And I wish my journey would never end
    Buit I do not have any time to lend.

    The most magnificent tree Iíve ever seen
    Was big, was tall
    With a smell of maple
    Itís planted way out there in that meadow of ours.
    Itís great for a tire swing, nerf wars, and hiding when sad.
    That most magnificent tree that Iíve ever seen
    Nick D.

    By the pond lays a plum tree
    This is the last tree and in it the last beehive.
    Barely surviving, the tree holds strong, but one day a plum fell in a hole
    And no one saw it again
    No fruit left, the tree bare and the bees had trouble finding food.
    Suddenly out of the ground burst a sapling.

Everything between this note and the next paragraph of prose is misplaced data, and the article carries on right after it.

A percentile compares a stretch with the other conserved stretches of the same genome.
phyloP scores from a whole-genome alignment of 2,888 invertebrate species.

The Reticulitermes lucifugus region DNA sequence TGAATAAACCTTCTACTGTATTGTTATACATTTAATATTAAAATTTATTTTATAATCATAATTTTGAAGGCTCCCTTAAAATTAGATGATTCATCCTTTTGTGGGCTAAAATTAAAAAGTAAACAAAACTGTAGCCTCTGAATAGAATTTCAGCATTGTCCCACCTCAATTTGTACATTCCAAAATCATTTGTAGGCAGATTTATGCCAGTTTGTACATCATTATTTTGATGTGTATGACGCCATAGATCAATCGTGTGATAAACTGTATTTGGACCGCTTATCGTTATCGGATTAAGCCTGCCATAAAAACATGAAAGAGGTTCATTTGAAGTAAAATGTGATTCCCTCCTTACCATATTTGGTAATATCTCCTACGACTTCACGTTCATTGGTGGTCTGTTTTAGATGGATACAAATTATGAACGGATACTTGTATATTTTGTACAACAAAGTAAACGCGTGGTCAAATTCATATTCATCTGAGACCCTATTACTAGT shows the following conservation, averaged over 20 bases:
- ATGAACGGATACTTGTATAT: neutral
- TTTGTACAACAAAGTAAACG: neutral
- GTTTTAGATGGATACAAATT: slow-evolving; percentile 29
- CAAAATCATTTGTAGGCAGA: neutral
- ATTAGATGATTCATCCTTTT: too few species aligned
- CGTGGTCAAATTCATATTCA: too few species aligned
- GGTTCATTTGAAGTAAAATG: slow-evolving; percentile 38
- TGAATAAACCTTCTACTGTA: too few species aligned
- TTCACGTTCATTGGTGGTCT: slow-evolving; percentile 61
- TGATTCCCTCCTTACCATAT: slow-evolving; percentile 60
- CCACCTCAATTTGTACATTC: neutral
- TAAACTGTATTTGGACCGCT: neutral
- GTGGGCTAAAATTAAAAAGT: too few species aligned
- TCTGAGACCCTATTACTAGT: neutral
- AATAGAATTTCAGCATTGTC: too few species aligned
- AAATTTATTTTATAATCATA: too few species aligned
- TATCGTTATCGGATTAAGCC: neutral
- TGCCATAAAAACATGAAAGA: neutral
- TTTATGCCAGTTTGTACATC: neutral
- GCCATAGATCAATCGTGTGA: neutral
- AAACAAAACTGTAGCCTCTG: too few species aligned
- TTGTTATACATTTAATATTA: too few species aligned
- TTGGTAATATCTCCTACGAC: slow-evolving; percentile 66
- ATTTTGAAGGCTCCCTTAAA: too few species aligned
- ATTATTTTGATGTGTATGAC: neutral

The bees buzzing for joy as the earth was reviving itself.
    John S.

    The Cherry Blossom Tree in Tokyo

    As I walk through the streets of the Tokyo City ,
    The last think I see is very pretty
    The Cherry Blossom Tree

    Next to a shimmering beautiful pond,
    It stands with all beyond
    The Cherry Blossom Tree

    The next time I visit,
    Or when I see it,
    I will always think
    Of the first time I did sink,
    Within the Cherry Blossom Tree.

    The Life of a Coconut Tree

    Faraway in the country
    Near an old barn, with animals,
    Sits a coconut tree

    That can tell a real good yarn.
    First I grow big and enormous
    Says he, that grand old coconut tree

    When those bright coconuts began to grow,
    I was happy to have something to share.

    During a huge storm
    As my coconuts bounced away,